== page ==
John McKibbin sent pictures of his refinished 18′ laminated canoe. He built it back in 1976 using cold-molded, that is, laminated composite construction, with WEST SYSTEM® epoxy. Laminating a hull is similar to making your own plywood on a three-dimensional mold. While it may take more time and effort to make a laminated hull, the results are well worth it.
John used four layers of 1/20″ (0.050″) veneer for this laminated canoe. The outer skins are made from American walnut and the interior layers are Port Orford cedar. He chose the cedar as the interior “core” because of its light weight and strength. He chose the walnut because of its beauty, rot resistance, and high strength-to-weight ratio. Laminating the walnut with epoxy greatly increased the compression strength of the wood and helped the entire structure’s stiffness. The hull was stiff enough at the gunnels that John felt it didn’t need thwarts, commonly used on canoes this size. The inwales, seat supports, and decks were cleverly designed into the form and were molded right in the hull. The hull has a total weight of 55 pounds, not bad for an 18′ canoe.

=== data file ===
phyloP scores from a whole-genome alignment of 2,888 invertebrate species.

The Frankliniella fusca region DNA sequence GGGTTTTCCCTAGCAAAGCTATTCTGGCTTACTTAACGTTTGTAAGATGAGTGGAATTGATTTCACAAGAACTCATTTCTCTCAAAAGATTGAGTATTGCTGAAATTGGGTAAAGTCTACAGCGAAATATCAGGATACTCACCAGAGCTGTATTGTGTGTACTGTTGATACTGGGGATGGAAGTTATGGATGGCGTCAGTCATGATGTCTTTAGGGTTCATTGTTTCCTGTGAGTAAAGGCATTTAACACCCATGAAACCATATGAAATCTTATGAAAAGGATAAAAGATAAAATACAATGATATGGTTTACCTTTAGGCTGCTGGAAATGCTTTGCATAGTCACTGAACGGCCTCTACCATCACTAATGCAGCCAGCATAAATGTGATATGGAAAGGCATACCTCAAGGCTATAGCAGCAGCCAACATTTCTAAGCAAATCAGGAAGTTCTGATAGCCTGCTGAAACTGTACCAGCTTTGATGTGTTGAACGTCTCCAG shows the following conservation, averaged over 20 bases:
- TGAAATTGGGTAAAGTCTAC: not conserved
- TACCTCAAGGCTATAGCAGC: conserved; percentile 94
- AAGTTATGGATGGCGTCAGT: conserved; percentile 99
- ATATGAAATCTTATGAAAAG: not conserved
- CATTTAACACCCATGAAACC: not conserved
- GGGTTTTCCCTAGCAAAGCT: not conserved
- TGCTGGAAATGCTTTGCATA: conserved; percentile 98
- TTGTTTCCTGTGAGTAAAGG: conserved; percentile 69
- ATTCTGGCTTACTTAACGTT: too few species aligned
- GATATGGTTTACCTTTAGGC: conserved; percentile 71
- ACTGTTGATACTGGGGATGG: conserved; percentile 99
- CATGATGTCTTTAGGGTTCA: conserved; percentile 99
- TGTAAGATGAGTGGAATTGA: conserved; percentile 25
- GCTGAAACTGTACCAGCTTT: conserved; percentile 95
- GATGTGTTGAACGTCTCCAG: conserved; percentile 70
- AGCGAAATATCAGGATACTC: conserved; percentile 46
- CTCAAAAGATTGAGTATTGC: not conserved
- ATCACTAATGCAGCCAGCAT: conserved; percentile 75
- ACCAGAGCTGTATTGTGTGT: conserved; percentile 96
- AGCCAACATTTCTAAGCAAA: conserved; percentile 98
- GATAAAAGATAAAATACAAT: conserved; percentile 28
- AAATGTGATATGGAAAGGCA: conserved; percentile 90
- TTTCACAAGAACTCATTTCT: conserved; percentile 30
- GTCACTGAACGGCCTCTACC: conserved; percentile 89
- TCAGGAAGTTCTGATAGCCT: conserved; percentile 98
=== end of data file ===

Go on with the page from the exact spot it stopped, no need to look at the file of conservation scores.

Decades of use provide a true test of time and durability for WEST SYSTEM epoxy, especially with a species of wood like walnut, not commonly used in boat building. John’s laminated canoe testifies elegantly to the beauty and lasting value that laminating with epoxy can bring.